JS13kGames 2016: Super Chrono Portal Maker

august-september 2016


You can play the game HERE! (please share!)

Try also my Codegolf Team's entry "26 games in 1" HERE (please share too)!

You can see all the shared levels (and share yours) HERE.

You can follow the official account @SuperCPMaker HERE.

The Github repo of the game is HERE.

The speedruns of the game are HERE. (warning: spoilers!)

The game was ranked 3rd in the Desktop category!


This year, I was really into 2D platforming.

I developed a platform engine during my free time.

We also discussed on JS13k's slack about the idea of a "13kb Mario Maker". This idea made me develop a 1kb level editor with shareable URLs, that all js13k's devs can use in their games...

As I was a bit rusty on 2D maths, I also made this trigonometry cheat-sheet for 2D games that many people found very useful.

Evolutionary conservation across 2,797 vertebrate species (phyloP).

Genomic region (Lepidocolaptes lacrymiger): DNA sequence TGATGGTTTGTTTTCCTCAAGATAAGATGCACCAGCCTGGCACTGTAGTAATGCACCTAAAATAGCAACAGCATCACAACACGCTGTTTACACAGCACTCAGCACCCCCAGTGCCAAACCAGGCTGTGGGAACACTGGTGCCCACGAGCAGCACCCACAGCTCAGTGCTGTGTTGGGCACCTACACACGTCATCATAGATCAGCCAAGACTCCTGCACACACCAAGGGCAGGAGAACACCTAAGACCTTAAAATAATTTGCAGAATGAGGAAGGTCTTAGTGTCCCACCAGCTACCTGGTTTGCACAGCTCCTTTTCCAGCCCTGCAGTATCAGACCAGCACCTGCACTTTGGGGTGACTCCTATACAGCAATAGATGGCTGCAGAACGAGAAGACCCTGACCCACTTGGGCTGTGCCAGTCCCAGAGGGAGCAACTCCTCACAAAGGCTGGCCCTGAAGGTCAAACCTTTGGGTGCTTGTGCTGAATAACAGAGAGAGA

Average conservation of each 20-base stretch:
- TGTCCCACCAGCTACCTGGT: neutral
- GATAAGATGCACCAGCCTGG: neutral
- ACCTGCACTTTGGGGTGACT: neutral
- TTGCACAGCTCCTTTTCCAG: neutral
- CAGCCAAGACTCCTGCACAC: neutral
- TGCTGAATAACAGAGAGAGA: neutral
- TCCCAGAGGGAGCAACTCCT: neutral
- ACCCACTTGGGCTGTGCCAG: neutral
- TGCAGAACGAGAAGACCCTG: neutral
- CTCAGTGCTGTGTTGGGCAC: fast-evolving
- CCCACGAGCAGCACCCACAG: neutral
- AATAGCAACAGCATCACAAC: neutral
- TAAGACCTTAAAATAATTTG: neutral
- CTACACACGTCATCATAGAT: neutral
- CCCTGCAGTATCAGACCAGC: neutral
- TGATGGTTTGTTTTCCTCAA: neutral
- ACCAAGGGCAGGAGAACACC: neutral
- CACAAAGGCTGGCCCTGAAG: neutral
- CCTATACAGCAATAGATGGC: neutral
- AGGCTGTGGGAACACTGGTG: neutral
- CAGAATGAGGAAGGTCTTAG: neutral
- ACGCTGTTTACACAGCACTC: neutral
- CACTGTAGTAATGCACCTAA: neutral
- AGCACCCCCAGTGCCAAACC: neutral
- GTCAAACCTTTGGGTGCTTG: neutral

I also made a tiny graphics editor, to help devs produce line-based graphics quickly and lightly (like I did for my 2015 entry GeoQuiz).

And finally, @innovati, @p01 and I, made a graphical music composer called miniPiano that lets you draw a melody and outputs a tiny piece of JS code to play it back.

Everything is ready to make a cool game now!

Week-end 1

When JS13kGames 2016 started, I remembered this Mario Maker idea and decided to mix it with two other of my favourite games, Portal (no presentation needed) and Chronotron (a Flash game that lets you rewind time and collaborate with your past self to solve puzzles).